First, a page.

Uncovering the facts of skin cancer

One blistering sunburn in adolescence nearly doubles the risk of melanoma

Jack Stensland, Sports Editor

Most people, especially teenagers, like to enjoy a little fun in the sun during these summer months. Every year millions of people nationwide take advantage of sunny days by participating in activities such as going to the beach, playing sports and camping. The sun provides warmth and light which can invigorate the spirits and boost energy; however, the sun’s benefits come with a seriously dangerous tradeoff.

Skin cancer, mainly caused by over-exposure to sunlight, is an up-and-coming crisis in America that affects people of younger and younger ages. According to the American Cancer Society, skin cancer is the most diagnosed form of cancer in the United States, as well as the fastest growing cancer among 18 to 24-year olds. Annually, around one million people are diagnosed with skin cancer, with 60,000 developing the most dangerous form of the disease: melanoma.

The American Cancer Society reports that the number of people diagnosed with skin cancer in the U.S. has risen 200 percent since 1973. It is estimated that 40 to 50 percent of fair-skinned people who live to be 65 will develop at least one skin cancer spot. However, when detected early, skin cancer is relatively easy to treat. Scientists have also created sunscreens that are sold over-the-counter in order to reduce skin cancer.

“When I was diagnosed with melanoma, I wasn’t surprised,” said English teacher Kristen Graham, who admits to frequent sunbathing as a child. “I was, however, very thankful I discovered the cancer early; I can’t imagine what would happen if I hadn’t found it when I did.”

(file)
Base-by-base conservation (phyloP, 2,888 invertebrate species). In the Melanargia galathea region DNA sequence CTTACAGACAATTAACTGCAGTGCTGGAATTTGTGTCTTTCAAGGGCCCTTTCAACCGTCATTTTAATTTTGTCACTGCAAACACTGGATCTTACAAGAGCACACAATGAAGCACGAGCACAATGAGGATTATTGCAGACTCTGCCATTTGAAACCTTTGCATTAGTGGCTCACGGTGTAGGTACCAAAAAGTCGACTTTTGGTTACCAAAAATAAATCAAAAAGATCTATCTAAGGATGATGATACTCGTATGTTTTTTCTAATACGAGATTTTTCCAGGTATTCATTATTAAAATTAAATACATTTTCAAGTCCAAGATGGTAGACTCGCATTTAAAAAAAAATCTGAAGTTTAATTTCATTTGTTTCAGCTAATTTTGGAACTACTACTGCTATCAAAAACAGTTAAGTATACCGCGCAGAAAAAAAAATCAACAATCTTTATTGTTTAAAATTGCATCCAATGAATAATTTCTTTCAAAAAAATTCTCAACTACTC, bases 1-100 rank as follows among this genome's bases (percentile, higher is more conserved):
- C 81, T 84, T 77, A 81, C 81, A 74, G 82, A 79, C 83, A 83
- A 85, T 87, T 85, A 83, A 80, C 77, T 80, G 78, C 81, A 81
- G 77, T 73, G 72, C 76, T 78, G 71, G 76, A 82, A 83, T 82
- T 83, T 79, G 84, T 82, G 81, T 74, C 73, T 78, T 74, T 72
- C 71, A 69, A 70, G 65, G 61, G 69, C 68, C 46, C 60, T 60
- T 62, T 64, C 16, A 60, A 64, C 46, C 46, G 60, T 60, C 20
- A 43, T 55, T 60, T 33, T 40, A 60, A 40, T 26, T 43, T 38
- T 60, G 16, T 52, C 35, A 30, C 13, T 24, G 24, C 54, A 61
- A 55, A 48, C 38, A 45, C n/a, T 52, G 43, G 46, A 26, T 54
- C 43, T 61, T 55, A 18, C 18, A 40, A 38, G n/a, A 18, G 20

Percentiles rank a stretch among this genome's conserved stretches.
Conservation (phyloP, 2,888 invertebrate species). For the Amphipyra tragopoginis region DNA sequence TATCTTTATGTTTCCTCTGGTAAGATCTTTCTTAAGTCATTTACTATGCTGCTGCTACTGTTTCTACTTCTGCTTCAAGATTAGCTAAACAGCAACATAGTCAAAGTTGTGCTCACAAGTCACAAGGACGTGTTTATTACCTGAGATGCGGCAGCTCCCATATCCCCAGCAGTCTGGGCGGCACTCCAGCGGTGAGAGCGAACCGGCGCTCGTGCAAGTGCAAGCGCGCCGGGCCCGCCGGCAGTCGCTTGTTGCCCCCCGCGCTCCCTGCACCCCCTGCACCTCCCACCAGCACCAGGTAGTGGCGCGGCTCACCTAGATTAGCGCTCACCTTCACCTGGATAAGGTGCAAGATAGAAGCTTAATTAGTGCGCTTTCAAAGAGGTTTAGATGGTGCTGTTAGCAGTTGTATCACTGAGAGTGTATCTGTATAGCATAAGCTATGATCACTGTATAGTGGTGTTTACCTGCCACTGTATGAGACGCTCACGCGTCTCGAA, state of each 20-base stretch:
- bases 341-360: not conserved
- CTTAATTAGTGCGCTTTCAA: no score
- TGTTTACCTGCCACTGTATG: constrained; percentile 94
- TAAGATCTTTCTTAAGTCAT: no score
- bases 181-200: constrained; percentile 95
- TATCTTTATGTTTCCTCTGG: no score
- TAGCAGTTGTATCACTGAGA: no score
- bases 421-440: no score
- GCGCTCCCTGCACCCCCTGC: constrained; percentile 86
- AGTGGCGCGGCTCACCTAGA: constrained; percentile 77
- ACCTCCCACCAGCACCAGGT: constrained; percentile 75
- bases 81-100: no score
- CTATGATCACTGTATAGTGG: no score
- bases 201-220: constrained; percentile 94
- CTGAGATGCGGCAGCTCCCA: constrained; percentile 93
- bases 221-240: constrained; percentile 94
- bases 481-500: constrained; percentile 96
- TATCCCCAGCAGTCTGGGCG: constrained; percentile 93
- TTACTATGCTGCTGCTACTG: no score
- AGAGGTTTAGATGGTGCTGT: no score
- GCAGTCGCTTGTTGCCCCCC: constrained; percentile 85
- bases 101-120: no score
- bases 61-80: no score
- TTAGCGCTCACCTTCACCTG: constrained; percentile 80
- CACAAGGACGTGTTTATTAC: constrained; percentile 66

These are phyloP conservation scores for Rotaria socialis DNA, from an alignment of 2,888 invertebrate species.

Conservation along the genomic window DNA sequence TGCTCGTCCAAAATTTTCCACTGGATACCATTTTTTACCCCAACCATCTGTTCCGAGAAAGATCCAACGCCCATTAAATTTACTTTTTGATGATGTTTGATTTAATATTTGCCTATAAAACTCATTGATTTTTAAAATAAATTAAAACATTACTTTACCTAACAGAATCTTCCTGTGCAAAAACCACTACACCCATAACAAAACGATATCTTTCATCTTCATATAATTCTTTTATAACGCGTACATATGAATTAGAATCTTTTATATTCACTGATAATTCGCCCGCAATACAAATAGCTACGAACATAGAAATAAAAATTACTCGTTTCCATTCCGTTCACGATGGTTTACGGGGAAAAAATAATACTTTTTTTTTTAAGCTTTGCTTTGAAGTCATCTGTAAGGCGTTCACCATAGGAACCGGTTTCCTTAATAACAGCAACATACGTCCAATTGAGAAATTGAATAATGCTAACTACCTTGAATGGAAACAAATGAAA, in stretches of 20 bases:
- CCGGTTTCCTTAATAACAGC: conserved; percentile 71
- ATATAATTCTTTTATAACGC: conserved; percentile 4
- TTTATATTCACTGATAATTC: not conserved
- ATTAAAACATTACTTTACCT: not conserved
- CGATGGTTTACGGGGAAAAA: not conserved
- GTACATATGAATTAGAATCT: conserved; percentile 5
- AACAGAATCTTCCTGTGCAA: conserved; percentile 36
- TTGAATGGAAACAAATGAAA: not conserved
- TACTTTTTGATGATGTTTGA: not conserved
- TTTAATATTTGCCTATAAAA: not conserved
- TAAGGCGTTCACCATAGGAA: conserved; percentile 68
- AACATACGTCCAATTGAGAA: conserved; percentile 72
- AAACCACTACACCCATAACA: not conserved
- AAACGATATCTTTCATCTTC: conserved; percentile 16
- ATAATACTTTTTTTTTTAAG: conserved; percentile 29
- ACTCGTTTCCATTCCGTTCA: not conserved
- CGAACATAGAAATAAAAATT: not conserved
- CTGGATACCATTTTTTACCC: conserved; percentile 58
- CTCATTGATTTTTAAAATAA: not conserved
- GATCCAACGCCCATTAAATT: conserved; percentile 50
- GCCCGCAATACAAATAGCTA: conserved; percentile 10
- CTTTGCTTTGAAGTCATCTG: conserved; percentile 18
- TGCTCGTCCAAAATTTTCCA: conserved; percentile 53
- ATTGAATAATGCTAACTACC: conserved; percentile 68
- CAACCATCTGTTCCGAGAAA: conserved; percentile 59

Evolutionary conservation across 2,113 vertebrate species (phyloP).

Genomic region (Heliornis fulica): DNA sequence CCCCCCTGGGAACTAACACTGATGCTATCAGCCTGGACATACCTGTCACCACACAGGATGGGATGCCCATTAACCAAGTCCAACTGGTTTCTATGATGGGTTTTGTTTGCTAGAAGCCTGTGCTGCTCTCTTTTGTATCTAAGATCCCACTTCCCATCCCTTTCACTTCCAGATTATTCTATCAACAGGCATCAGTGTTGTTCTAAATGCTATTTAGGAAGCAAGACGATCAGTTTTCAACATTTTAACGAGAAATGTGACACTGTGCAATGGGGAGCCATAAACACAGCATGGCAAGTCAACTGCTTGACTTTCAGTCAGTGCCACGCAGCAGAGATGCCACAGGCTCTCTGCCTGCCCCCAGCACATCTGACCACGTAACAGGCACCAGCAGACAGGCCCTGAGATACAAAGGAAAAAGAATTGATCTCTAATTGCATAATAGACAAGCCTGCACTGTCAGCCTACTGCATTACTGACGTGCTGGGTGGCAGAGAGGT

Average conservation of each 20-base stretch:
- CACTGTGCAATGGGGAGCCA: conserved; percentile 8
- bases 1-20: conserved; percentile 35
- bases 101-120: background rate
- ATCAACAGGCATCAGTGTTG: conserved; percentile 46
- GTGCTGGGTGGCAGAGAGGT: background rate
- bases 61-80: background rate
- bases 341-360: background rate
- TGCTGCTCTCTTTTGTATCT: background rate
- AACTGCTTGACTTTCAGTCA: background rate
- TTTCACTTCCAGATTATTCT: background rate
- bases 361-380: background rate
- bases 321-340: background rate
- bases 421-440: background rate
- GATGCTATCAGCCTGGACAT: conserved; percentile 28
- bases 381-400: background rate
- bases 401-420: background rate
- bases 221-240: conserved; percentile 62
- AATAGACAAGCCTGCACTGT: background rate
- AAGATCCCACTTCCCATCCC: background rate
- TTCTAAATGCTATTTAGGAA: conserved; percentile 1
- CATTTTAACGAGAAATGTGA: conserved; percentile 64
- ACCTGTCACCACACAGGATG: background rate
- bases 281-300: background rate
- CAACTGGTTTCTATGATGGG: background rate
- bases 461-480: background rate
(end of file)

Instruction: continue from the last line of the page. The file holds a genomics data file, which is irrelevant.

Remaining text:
The purpose of sunscreen is to prevent the sun’s ultraviolet rays from damaging skin cells. The two types of ultraviolet rays that medical professionals are most concerned with are UV-A and UV-B rays. UV-A rays penetrate deep into the skin, contributing to genetic mutations which lead to tumors, whereas UV-B rays are the main cause of sunburn.

Active sunbathers such as swimmers, water polo players, and other athletes are often told the harmful effects of the sun; however, many are too stubborn to wear the appropriate sunscreen protection.

“Even though I personally have extremely fair skin, I don’t use recommended sunscreen,” sophomore McKenna Chitwood said. “I am not worried about the possibility of contracting skin cancer.”

Chitwood could be making a serious mistake. The way teens treat their skin in adolescence determines how their skin will treat them in adulthood. As little as one blistering sunburn in adolescence nearly doubles the risk of melanoma later in life.

“You know, back in my day, we were all too cool for that stuff,” water polo coach Herb Vochatzer said. “Now I’m paying the consequences for not wearing sunscreen.”

Vochatzer was diagnosed with basal cell skin cancer, the most common type, after decades of sun exposure.

In the U.S., the Food and Drug Administration has yet to approve the regulation of broad-spectrum sunscreen that protects against both UV-A and UV-B rays. Instead, American sunscreen still is limited to the protection from UV-B rays—the rays that prevent sunburn, not cancer. In all other parts of the world, broad-spectrum sunscreen is approved and its users get protection of both UV-A and UV-B rays.

“I will certainly use the advanced sunscreen when it comes out,” swimmer Connor Revay, a senior, said. “I often get burned pretty bad no matter what sunscreens I use.”

Revay’s sunburns emphasize the importance of applying sunscreen repeatedly throughout the day. Most sunscreens wash off in the water, so frequent application is necessary.

The U.S. will see an influx of new broad-spectrum sunscreens within the next 18 months as the FDA finally approved the bill on new sunscreen that allows the sale of broad spectrum sunscreen. Americans will be able to get the same high end protection that the rest of the world is already accustomed to.